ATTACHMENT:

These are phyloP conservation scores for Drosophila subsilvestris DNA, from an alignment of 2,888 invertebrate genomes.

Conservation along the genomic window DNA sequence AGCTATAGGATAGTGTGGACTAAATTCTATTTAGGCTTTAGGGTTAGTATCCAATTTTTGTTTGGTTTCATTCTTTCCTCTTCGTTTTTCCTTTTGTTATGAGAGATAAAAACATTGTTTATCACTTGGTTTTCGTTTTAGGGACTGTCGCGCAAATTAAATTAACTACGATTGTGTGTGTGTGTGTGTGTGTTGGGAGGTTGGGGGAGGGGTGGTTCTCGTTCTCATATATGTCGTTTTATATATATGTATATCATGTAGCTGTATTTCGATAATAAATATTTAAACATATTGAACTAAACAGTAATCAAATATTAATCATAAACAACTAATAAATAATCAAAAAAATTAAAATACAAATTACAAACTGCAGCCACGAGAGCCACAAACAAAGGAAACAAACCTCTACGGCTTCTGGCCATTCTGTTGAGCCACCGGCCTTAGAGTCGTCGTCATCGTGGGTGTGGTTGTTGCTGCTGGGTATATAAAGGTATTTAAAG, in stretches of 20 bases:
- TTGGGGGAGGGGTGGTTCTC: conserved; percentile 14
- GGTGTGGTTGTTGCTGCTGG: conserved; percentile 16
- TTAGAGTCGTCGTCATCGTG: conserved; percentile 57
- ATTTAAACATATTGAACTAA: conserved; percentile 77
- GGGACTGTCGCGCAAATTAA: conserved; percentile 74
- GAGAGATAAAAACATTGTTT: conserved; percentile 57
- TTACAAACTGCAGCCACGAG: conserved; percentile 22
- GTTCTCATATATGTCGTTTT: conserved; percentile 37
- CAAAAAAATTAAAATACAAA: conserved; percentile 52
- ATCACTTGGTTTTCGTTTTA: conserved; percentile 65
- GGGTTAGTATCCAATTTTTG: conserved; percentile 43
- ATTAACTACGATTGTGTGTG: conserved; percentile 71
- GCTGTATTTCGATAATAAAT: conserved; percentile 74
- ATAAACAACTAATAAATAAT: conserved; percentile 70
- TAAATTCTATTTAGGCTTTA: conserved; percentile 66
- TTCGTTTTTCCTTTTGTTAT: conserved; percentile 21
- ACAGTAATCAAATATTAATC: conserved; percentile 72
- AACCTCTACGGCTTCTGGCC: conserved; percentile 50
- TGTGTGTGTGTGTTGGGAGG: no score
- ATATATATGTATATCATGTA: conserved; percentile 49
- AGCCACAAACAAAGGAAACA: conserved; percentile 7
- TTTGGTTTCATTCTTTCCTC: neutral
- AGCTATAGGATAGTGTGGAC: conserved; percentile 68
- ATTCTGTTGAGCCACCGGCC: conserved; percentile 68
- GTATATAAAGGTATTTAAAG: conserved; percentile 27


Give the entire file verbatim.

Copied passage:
These are phyloP conservation scores for Drosophila subsilvestris DNA, from an alignment of 2,888 invertebrate genomes.

Conservation along the genomic window DNA sequence AGCTATAGGATAGTGTGGACTAAATTCTATTTAGGCTTTAGGGTTAGTATCCAATTTTTGTTTGGTTTCATTCTTTCCTCTTCGTTTTTCCTTTTGTTATGAGAGATAAAAACATTGTTTATCACTTGGTTTTCGTTTTAGGGACTGTCGCGCAAATTAAATTAACTACGATTGTGTGTGTGTGTGTGTGTGTTGGGAGGTTGGGGGAGGGGTGGTTCTCGTTCTCATATATGTCGTTTTATATATATGTATATCATGTAGCTGTATTTCGATAATAAATATTTAAACATATTGAACTAAACAGTAATCAAATATTAATCATAAACAACTAATAAATAATCAAAAAAATTAAAATACAAATTACAAACTGCAGCCACGAGAGCCACAAACAAAGGAAACAAACCTCTACGGCTTCTGGCCATTCTGTTGAGCCACCGGCCTTAGAGTCGTCGTCATCGTGGGTGTGGTTGTTGCTGCTGGGTATATAAAGGTATTTAAAG, in stretches of 20 bases:
- TTGGGGGAGGGGTGGTTCTC: conserved; percentile 14
- GGTGTGGTTGTTGCTGCTGG: conserved; percentile 16
- TTAGAGTCGTCGTCATCGTG: conserved; percentile 57
- ATTTAAACATATTGAACTAA: conserved; percentile 77
- GGGACTGTCGCGCAAATTAA: conserved; percentile 74
- GAGAGATAAAAACATTGTTT: conserved; percentile 57
- TTACAAACTGCAGCCACGAG: conserved; percentile 22
- GTTCTCATATATGTCGTTTT: conserved; percentile 37
- CAAAAAAATTAAAATACAAA: conserved; percentile 52
- ATCACTTGGTTTTCGTTTTA: conserved; percentile 65
- GGGTTAGTATCCAATTTTTG: conserved; percentile 43
- ATTAACTACGATTGTGTGTG: conserved; percentile 71
- GCTGTATTTCGATAATAAAT: conserved; percentile 74
- ATAAACAACTAATAAATAAT: conserved; percentile 70
- TAAATTCTATTTAGGCTTTA: conserved; percentile 66
- TTCGTTTTTCCTTTTGTTAT: conserved; percentile 21
- ACAGTAATCAAATATTAATC: conserved; percentile 72
- AACCTCTACGGCTTCTGGCC: conserved; percentile 50
- TGTGTGTGTGTGTTGGGAGG: no score
- ATATATATGTATATCATGTA: conserved; percentile 49
- AGCCACAAACAAAGGAAACA: conserved; percentile 7
- TTTGGTTTCATTCTTTCCTC: neutral
- AGCTATAGGATAGTGTGGAC: conserved; percentile 68
- ATTCTGTTGAGCCACCGGCC: conserved; percentile 68
- GTATATAAAGGTATTTAAAG: conserved; percentile 27